What if you crossed Neil Simon with Mel Brooks? You might expect explosive laughter tinged with more than a dose of the Jewish experience. In their futile attempt to pull off such a coup, Robert Cary & Benjamin Feldman have written “Inventing Avi” which is running through November 1st at the June Havoc Theatre at 312 West 36th Street. It’s in two acts, offers some chuckles and steadily goes downhill after the intermission.
David Smith (Stanley Bahorek) works for theatrical producer Judy Siff (Alix Corey) – a wealthy woman who hasn’t a clue as to which script to choose that will result in the hit that has eluded her thus far. Her taste in clothes is terrific (thanks to costume designer Matthew Hemesath). She has recently lost all her wealth in some Ponzi scheme.
David is a gay playwright and wants Judy to at least read his script. He meets up with a part time worker at Kinkos (Amy – Havilah Brewster) who also works part time for Judy’s sister Mimi (Emily Zacharias) – a soap star who wants to develop a cabaret act and who treats her maid Astrud (Lori Gardner) like a slave.
The sisters haven’t spoken in years. Mimi has the resources to get the money to produce David’s show from a Jewish philanthropic organization if she stars and if the writer is Jewish. Which David is not. And so Mimi and Judy jointly find a guy – Avi Aviv (Juri Henley-Cohn) to pose as the author. Avi is the type to sleep his way to the top with one and all and eventually is lauded as the author, director and star of David’s show and appears in Act II in his briefs.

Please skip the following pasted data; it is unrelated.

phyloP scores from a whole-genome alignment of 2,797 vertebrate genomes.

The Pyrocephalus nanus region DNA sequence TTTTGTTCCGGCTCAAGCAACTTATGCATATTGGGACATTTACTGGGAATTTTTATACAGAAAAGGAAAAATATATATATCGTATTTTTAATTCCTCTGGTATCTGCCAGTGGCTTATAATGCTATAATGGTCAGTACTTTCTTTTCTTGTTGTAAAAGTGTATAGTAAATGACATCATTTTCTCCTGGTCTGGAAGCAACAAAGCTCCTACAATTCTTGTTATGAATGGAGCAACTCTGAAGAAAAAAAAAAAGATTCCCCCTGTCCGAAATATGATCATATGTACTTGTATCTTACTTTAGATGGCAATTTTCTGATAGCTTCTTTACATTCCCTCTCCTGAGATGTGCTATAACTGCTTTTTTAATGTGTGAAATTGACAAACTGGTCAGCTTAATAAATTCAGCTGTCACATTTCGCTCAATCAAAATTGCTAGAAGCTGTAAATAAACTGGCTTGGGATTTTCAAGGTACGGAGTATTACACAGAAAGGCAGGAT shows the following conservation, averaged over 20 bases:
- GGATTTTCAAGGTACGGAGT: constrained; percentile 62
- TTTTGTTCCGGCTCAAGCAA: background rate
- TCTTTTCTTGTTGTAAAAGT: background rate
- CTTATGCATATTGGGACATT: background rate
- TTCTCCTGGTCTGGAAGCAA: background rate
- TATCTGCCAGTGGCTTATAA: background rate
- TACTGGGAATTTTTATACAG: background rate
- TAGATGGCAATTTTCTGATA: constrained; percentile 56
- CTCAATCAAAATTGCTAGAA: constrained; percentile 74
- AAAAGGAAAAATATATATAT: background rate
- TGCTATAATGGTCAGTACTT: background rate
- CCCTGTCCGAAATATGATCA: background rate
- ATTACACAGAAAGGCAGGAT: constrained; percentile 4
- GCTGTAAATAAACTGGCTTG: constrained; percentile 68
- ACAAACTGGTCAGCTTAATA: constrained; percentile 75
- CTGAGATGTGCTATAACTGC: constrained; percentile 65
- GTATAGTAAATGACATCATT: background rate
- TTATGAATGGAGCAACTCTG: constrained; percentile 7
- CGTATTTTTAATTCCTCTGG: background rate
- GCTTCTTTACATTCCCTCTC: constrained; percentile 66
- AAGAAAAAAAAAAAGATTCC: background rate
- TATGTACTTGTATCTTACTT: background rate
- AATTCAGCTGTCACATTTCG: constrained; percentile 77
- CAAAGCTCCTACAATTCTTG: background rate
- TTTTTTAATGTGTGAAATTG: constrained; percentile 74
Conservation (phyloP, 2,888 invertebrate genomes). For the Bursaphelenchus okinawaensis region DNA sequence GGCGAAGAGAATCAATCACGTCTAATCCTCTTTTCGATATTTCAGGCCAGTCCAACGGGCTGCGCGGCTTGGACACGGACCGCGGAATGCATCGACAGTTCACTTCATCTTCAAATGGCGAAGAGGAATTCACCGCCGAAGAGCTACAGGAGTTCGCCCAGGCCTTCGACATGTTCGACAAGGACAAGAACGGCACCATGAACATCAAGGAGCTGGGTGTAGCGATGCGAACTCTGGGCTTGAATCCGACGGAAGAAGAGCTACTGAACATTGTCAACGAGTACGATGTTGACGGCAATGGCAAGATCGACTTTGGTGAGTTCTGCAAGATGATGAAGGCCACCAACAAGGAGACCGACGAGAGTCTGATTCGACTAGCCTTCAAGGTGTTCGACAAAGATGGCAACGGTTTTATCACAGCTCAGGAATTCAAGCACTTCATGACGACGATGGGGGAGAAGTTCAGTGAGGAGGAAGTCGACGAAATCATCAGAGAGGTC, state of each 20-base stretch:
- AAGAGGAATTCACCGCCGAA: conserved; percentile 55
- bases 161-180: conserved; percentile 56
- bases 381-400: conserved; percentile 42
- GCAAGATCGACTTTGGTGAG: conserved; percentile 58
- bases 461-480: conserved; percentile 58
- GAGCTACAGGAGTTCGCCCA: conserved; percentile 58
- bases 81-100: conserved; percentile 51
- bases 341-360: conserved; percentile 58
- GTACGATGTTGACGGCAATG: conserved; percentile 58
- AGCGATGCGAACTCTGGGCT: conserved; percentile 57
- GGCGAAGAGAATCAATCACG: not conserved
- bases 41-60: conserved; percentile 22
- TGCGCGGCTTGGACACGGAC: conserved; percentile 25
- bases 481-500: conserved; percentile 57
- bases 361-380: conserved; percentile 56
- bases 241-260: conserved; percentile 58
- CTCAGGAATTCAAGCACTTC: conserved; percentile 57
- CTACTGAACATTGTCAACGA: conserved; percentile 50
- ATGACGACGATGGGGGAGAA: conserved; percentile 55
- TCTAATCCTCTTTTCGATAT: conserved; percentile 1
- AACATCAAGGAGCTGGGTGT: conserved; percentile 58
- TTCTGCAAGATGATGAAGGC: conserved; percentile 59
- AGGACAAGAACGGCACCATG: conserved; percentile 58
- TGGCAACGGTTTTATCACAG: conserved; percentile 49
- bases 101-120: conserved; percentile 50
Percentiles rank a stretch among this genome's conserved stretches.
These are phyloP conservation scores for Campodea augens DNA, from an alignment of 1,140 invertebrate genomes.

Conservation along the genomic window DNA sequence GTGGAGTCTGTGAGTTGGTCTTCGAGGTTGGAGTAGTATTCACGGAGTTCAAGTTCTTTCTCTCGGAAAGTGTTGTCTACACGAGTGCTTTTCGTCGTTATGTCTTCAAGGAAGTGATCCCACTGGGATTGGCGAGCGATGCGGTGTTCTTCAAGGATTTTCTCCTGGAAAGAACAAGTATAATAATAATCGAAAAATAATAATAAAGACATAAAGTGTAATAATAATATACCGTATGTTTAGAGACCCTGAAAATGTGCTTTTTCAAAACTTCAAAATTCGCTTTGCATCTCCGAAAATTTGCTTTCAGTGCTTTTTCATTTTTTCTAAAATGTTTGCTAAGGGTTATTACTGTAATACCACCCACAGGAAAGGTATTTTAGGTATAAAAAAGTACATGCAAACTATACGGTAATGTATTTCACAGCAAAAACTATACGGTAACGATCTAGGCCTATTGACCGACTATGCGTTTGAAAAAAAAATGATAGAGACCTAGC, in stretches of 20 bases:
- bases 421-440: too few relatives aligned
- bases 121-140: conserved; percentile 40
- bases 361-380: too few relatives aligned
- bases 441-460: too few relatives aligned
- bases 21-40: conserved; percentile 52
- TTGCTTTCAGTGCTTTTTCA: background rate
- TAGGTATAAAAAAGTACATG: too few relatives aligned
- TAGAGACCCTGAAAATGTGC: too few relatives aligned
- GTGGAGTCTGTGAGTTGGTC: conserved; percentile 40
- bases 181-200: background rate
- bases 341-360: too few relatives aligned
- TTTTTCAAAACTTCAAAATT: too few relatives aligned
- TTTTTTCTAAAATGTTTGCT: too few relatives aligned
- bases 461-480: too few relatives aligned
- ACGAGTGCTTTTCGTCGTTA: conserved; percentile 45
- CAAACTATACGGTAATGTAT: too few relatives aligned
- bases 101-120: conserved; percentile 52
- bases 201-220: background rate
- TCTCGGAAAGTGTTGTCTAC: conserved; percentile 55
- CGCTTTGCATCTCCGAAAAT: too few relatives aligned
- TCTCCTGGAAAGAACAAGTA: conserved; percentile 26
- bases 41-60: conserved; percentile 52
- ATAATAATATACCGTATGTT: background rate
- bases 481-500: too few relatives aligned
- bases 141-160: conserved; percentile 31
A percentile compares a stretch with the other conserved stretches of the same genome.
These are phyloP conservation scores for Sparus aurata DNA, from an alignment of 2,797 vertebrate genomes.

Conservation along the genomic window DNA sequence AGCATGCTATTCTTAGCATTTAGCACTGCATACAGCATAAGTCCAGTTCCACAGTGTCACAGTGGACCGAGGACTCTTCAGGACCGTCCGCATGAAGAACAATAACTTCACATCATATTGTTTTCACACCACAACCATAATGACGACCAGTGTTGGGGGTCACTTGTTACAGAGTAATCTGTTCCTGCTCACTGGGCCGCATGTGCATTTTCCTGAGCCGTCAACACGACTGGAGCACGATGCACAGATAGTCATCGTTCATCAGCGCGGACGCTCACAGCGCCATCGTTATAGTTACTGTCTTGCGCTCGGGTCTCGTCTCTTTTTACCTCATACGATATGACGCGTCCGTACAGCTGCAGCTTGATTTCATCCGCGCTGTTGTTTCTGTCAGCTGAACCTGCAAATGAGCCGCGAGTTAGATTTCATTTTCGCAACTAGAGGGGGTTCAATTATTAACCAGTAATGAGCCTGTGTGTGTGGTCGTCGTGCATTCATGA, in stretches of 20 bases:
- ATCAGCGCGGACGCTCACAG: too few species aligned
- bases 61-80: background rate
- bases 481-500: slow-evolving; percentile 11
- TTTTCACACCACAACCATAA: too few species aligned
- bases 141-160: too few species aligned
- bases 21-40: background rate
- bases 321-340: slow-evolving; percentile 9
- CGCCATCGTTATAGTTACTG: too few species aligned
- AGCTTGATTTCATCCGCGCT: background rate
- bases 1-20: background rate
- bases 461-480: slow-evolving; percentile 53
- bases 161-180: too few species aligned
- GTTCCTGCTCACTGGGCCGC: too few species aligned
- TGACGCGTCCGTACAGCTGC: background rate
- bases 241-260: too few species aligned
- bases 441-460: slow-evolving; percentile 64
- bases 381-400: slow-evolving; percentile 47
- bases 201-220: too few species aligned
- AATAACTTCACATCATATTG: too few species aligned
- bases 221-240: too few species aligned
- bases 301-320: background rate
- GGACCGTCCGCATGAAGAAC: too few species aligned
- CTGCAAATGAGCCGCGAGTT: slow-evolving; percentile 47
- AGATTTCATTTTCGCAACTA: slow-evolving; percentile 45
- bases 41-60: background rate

In flash back we see why Mimi and Judy haven’t spoken in years. Lori Gardner as Young Judy and Havilah Brewster as young Mimi are really hysterical in portraying the young siblings in some wonderfully written scenes.
David tries in vain to reclaim his authorship of the piece. The plot is zany but implausible, veering on the ridiculous in not a very amusing way. The writers are targeting a certain type of female producer and Alix Korey is brilliant in her portrayal with sublime comic timing.
The play becomes a hit and from what we hear of it – that would be impossible. It’s not very good. So we are left with a limp satire on the perils of producing, the perils of a writer who obviously has never heard of the Dramatist’s Guild and who relinquishes control of his property. There is a surprise twist of an ending which doesn’t really improve matters greatly.
Director, Mark Waldrop, keeps things going at a fast clip on the exceptional set designed by Ray Klausen which is clever and creative. More so than the script. I had high hopes but they were quickly dashed. www.abingdontheatre.org